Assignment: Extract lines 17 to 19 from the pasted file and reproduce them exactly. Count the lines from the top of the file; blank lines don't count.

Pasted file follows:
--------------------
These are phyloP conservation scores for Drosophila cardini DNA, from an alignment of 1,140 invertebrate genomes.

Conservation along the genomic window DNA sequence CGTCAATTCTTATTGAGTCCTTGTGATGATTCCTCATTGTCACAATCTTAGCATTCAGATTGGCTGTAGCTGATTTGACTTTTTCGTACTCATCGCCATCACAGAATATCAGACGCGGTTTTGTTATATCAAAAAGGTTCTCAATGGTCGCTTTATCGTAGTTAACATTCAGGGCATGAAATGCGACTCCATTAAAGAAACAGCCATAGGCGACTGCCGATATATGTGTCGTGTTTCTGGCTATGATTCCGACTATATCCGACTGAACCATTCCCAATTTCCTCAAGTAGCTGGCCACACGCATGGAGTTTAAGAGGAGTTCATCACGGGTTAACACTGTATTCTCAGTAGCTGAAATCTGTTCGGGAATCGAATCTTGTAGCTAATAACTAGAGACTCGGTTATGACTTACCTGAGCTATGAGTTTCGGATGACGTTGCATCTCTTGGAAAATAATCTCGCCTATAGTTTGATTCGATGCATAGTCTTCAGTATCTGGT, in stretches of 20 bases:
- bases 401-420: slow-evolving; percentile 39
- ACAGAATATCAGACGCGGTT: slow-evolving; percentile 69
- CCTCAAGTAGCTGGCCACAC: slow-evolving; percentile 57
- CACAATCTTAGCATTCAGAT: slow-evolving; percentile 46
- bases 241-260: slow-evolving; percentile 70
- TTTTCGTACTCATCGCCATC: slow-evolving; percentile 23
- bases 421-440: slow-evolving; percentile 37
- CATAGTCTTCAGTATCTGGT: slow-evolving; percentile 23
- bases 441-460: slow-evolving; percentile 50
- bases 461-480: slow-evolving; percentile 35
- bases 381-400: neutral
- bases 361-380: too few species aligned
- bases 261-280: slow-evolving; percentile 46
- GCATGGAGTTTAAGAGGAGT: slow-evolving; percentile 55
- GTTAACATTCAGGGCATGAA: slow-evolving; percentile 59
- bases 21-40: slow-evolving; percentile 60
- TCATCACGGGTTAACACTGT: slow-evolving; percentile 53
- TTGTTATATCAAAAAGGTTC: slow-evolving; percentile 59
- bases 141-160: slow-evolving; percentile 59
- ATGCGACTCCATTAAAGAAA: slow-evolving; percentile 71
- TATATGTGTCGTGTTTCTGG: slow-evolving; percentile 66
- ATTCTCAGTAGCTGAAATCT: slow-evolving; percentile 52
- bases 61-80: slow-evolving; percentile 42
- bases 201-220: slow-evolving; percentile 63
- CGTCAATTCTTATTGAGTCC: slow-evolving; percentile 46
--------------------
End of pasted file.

- GTTAACATTCAGGGCATGAA: slow-evolving; percentile 59
- bases 21-40: slow-evolving; percentile 60
- TCATCACGGGTTAACACTGT: slow-evolving; percentile 53